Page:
Motivo Engineering’s job is to transform wacky ideas into practical realities.
When you’ve spent your career working on automotive design and engineering, where do you go from there? If you’re engineering startup Motivo, the answer is: anywhere.
Located in an otherwise unassuming office park near Torrance, California, Motivo Engineering does concept design, development, prototyping, and manufacturing all under one roof. Its list of current projects is mind-boggling: a hybrid tractor being developed in partnership with USAID, wearable technology for law enforcement crowd control, hybrid military vehicles, and a driving simulator geared towards distracted teens for use at auto shows. The company even developed a soft-fabric flexible strap that can be attached to messenger bags; it features screen-printed conductive ink that can deliver enough power to charge your iPhone.
Motivo’s mission is twofold: to help people turn seemingly crazy ideas into functional products, and to help ensure those products are ready for manufacturing.
Motivo’s founders all come from the automotive and tech sectors. Prior to moving into their Torrance space, Motivo was headquartered in the Hermosa Beach garage of president Nate Schroeder, whose background includes advanced manufacturing at Chrysler and concept and prototype development with MillenWorks. His credits include such vehicles as the Jeep Hurricane concept car. CEO Praveen Penmesta specializes in rapid prototyping and product development. He’s helped Yamaha build a number of segment-busting prototype vehicles.
It was already close to 7:30 pm by the time we arrived at the office, but no one at Motivo had gone home. For its employees, the work is more a passion than a job. Every project is the ultimate puzzle, and the staff thrives on staying until it’s solved.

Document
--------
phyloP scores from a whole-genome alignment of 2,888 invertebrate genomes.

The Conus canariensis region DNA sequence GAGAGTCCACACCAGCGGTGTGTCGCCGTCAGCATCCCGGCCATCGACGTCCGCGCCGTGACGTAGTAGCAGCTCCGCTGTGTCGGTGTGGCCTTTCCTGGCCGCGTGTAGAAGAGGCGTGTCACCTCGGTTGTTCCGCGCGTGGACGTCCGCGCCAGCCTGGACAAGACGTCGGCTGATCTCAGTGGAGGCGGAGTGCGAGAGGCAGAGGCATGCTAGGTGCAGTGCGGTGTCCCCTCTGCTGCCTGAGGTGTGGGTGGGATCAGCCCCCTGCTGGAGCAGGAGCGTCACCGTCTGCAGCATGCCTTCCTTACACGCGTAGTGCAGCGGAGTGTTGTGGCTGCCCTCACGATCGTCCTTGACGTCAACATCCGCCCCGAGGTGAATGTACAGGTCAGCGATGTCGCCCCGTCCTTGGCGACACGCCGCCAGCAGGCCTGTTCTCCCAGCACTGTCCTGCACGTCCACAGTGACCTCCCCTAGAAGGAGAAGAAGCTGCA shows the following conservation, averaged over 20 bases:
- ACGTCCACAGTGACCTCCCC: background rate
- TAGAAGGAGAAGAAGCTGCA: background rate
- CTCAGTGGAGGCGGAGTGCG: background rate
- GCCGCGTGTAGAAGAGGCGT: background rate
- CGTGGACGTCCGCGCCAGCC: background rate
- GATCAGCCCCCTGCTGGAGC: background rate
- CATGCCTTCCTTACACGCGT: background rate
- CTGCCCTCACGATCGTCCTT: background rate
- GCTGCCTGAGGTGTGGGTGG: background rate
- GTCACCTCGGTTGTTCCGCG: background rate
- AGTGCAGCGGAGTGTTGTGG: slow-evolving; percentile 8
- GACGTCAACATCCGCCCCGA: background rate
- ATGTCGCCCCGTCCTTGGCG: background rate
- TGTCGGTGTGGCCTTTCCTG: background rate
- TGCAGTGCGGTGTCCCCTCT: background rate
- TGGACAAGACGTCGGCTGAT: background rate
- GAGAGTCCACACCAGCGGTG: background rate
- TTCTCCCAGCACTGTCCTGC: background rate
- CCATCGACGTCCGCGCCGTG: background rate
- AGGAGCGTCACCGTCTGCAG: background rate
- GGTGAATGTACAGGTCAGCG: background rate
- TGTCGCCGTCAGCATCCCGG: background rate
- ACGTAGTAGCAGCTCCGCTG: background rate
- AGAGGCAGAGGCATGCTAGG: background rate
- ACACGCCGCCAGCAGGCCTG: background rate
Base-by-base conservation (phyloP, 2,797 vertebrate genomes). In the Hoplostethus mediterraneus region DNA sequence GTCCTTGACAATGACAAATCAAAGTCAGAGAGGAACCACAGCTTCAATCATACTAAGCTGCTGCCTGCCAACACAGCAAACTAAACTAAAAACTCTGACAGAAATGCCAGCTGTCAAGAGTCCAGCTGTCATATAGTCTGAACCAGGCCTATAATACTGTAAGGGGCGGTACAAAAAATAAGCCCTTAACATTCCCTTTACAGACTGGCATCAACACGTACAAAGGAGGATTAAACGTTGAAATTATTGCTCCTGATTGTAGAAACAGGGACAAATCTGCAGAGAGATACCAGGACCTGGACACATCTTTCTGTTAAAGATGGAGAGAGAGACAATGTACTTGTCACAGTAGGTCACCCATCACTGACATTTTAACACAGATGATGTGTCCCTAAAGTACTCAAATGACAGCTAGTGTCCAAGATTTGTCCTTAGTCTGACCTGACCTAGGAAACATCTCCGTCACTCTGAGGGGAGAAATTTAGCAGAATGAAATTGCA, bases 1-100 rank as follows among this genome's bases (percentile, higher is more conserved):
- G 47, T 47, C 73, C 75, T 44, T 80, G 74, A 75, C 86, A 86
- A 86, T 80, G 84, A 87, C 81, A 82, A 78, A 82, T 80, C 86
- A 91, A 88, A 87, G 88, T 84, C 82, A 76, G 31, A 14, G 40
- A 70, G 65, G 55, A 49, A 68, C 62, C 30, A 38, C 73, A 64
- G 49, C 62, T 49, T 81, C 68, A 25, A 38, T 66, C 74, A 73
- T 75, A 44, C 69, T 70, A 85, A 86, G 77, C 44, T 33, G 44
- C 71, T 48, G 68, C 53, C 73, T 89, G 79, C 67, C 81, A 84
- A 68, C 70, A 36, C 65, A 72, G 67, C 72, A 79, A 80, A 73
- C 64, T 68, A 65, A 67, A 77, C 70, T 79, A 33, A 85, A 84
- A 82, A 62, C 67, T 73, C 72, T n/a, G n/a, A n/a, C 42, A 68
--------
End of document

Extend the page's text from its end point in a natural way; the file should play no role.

Schroeder and Penmesta beamed as they showed off one of their recently-completed projects: a client-requested fully-electric speedboat that can go up to 47 whisper-quiet mph. At full speed, they say you can hear the waves it creates in its wake. This particular client was referred to them by an engineer friend, formerly employed at Tesla, who had tried his hand at developing the powerboat but didn’t think it would ever work. A year after the introductions were made, the engineer checked in to see what ever came of the project. A grinning Schroeder replied, “The boat’s done—it’s out on the water.”
Other applications are more practical. As electric cars gained popularity in California, the need for a jump-charge solution became a new issue for roadside assistance groups like AAA. Motivo developed a set of customized AAA trucks equipped with a self-charging “supercharger” in the truck bed to ensure Teslas, Leafs, and other consumer EVs can juice up enough make it to the next available charging station.
This unique ability to take an impossible-sounding idea and run with it is Motivo’s “special sauce,” said Schroeder. He and Penmesta credit their automotive industry background for their ability to tackle their clients’ seemingly impossible tasks.
“Car design and development is a lot more sophisticated than people give it credit for,” said Schroeder, referring especially to the amount of flak the industry gets for its clunky infotainment systems. “We were working with an aerospace client who wanted to redesign the interior of a business jet. And they wanted touchscreens everywhere—touchscreens are high-tech. But you look at Mercedes and they’ve had the same mechanical toggles for seat adjustment, in the exact same place near the interior door handle, for 20 years. Sometimes technology isn’t all touchscreens and the latest gear. Mercedes hasn’t changed those toggles because they work. They work while driving so you don’t have to look down.”
That basic tenet—knowing when not to do something as well as when it’s time to innovate—is a lesson some industries would do well to learn. After all, part of problem solving is first understanding whether a problem actually exists. In Motivo’s case, the solutions they develop are marvelous.